Klei Entertainment deliver once again with this fantastic cyberpunk stealth strategy game. It plays a lot like XCOM: Enemy Unknown, but purely focusing on stealth. You command your agents through the offices of various mega corporations, utilising their unique abilities and tools to remain undetected as you accomplish your objectives. All the while the level of security increases as the corporations realise that someone has infiltrated, so your time is short. You can try to hack and empty that one extra safe, but more guards will arrive by the time you're done. Whether that's worth the risk is up to you.
1 - Darkest Dungeon
Not only the best game I've played this year, but one which ranks amongst the best games I've played ever.
So, what is Darkest Dungeon? According to the store page, it "is a challenging gothic roguelike turn-based RPG about the psychological stresses of adventuring". That is indeed what it is, but oh it is also so much more.
The game has an absolutely gorgeous, yet dark aesthetic, an amazing atmosphere, and probably the best narrator I've ever heard in a game in the form of Wayne June, along with a great soundtrack from Stuart Chatwood (also responsible for the amazing soundtracks to the Prince of Persia games). It has incredibly engaging and challenging gameplay, as you recruit heroes, make your party, and descend into dungeons to fight eldritch monstrosities, using strategy and tactics to overcome their strength.
And yet, those are not the best parts of Darkest Dungeon. Those would be the quirk and stress mechanics, which I will now gush over. They are just so well implemented and add so much depth to the game, and a rarely seen level of agency possessed by characters.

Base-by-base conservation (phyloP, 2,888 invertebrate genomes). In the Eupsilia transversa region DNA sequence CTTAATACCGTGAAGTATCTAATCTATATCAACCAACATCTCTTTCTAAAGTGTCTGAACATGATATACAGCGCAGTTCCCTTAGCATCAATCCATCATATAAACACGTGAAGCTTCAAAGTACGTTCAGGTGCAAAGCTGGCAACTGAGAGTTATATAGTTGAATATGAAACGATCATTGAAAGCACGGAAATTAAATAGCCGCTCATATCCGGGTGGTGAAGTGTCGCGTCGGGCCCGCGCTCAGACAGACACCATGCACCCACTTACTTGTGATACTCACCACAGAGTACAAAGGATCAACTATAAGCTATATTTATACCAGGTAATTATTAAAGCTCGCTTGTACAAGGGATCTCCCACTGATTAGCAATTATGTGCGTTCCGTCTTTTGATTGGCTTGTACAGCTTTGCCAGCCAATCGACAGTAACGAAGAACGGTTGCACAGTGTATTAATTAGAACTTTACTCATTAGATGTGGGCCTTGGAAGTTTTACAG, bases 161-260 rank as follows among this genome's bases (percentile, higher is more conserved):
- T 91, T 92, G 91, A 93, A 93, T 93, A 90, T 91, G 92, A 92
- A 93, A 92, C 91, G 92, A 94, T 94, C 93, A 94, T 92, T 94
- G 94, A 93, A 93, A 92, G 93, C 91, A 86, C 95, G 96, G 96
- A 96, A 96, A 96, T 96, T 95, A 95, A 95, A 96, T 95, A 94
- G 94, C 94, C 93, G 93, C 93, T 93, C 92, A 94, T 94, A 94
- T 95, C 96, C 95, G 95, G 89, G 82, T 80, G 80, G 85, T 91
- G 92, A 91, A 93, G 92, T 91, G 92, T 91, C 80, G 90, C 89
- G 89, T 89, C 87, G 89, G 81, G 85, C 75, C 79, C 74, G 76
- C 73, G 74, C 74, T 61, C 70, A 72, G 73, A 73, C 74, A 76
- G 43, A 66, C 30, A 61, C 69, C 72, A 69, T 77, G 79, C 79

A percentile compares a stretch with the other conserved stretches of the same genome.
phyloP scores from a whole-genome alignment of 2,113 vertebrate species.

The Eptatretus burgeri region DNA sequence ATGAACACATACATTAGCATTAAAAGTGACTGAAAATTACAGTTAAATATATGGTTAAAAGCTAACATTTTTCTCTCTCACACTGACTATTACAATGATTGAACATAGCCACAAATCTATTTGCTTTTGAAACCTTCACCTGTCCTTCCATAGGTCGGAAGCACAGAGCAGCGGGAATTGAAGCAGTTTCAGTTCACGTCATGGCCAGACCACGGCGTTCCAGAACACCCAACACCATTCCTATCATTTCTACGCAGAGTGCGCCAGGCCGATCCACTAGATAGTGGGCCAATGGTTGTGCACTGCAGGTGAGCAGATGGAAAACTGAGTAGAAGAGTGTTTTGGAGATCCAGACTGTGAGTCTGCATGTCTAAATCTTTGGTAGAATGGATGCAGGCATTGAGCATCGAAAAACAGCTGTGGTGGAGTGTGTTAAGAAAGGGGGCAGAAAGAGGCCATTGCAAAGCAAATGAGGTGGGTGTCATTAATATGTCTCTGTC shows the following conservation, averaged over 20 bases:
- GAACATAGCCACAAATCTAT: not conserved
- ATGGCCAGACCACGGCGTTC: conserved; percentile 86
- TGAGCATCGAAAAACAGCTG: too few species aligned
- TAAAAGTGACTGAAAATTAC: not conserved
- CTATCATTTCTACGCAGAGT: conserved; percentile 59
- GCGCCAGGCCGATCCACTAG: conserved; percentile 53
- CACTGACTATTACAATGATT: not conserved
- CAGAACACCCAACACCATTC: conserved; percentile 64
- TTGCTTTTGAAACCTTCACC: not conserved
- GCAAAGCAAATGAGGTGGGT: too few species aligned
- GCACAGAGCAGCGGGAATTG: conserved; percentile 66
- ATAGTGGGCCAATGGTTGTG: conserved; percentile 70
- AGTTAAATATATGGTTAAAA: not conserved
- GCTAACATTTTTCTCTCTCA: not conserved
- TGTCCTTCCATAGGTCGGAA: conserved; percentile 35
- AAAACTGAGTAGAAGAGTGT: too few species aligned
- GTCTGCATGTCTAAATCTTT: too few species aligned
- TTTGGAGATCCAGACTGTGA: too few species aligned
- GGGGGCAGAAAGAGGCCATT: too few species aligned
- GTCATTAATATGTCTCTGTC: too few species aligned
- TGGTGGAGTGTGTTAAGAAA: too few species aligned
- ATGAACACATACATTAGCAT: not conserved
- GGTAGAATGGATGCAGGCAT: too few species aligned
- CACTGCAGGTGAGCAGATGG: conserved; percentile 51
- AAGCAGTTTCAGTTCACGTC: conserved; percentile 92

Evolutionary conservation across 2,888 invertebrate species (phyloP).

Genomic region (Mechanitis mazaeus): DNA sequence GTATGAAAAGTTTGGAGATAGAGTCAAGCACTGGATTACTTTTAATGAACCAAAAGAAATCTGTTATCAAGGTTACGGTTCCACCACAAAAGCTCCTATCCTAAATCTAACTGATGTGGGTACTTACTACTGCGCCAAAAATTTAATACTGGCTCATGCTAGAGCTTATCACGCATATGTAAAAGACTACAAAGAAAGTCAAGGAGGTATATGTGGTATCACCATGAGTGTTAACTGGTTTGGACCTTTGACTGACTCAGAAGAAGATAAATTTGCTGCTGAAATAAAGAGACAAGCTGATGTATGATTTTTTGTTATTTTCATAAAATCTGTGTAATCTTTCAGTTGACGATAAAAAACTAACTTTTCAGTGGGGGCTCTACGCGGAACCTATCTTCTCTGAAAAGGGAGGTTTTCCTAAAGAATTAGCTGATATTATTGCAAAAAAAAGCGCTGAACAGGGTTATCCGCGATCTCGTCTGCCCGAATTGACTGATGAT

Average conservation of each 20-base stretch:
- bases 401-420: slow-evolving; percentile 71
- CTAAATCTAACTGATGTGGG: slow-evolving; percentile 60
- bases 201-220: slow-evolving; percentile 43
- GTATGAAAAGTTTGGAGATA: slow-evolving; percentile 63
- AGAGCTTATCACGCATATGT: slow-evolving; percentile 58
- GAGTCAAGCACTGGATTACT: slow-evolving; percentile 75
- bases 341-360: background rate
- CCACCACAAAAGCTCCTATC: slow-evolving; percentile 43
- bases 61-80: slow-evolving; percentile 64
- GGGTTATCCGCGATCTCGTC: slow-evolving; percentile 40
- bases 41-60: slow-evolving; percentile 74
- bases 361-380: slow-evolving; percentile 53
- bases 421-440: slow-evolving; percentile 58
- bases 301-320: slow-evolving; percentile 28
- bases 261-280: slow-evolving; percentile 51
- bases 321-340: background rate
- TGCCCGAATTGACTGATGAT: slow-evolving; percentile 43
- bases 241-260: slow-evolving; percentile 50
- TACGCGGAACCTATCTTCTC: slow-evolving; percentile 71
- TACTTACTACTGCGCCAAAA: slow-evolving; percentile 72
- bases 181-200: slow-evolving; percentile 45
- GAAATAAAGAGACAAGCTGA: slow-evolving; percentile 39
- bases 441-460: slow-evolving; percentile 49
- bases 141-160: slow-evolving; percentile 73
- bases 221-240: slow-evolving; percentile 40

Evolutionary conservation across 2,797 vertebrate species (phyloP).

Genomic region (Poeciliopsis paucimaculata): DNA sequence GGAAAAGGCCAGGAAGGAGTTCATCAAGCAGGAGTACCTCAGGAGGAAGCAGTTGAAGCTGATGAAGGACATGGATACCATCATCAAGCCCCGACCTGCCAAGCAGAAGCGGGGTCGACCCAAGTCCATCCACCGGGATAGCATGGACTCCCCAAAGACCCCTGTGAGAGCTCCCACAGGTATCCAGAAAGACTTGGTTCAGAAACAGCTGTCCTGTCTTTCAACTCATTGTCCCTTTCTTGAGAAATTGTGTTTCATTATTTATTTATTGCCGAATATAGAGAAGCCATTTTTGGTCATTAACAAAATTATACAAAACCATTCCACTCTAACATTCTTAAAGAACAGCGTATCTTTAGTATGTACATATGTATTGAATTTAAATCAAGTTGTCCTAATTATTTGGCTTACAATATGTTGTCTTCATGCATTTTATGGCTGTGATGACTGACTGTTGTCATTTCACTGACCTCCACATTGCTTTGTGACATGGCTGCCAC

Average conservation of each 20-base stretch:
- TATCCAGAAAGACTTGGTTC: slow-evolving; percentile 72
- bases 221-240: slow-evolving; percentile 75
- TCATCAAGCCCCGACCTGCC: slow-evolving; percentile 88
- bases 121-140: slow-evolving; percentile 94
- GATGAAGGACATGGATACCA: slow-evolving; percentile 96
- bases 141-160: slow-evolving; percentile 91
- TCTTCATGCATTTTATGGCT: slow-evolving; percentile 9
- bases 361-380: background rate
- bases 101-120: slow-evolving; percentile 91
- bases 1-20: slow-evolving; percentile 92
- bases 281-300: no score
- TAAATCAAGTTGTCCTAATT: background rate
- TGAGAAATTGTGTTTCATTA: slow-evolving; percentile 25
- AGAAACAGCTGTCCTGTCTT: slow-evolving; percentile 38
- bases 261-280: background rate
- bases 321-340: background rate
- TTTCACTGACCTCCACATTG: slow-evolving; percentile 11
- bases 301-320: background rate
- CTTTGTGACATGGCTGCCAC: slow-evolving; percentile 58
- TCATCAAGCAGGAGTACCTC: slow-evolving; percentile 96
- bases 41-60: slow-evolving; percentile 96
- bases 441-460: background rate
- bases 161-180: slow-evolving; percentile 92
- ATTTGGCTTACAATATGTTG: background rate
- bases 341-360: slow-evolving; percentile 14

So the quirk mechanic is pretty simple. All heroes start with, and then develop additional quirks, some positive, some negative. Some of these merely affect their stats and abilities - a hero might be sickly and thus more susceptible to diseases, or perhaps they're a known cheat and aren't allowed to gamble in the town. That sort of thing. But the really interesting quirks are the more insidious ones. For example, a hero might be a kleptomaniac. And if you had said hero in your party, you might find that some chests are mysteriously rather light on loot. Or sometimes they may just steal the loot for themselves right in front of you before you can collect it, and not even try to hide it. And there's lots of quirks like that.
Stress on the other hand, is a little more complicated. The mental health of your heroes is a very important part of the game, and to put it simply, as they explore dungeons, their stress levels will rise by various means. Once it gets to a certain point, their resolve will be tested. Sometimes, a hero will overcome the stress and display newfound courage. But more often than not, they will break, and gain an affliction. Apart from stat penalties, afflictions will change how the hero behaves. For example, a hero may become selfish when their resolve breaks, and move back in the formation, putting your other heroes in harm's way. Alternatively, you may try to have the selfish one heal another hero, only to have them refuse and heal themselves instead. One time I had a hero become paranoid after their resolve broke, which at first didn't manifest itself in an obvious way. But then my healer missed an attack, and the paranoid hero muttered something along the lines of "how could she possibly miss...", and from there on they refused to be healed by her, being convinced that the healer was in league with the enemy.
I could keep going on about how much I love these mechanics, but you get the picture. It's just so cool to see characters have this degree of their own agency.
So yes, Darkest Dungeon is phenomenal, and is my game of the year.
So there we go, that's my list. Ended up being all indie games, but hey, they're that good.
You may also notice that my list doesn't contain a certain indie game which generated a rather large amount of hype and acclaim this year, taking many by surprise with its writing and treatment of player choice. Yes, I'm indeed afraid that HuniePop did very narrowly miss out on being on the list, but you can consider it to be at the 11th spot if it makes you feel better.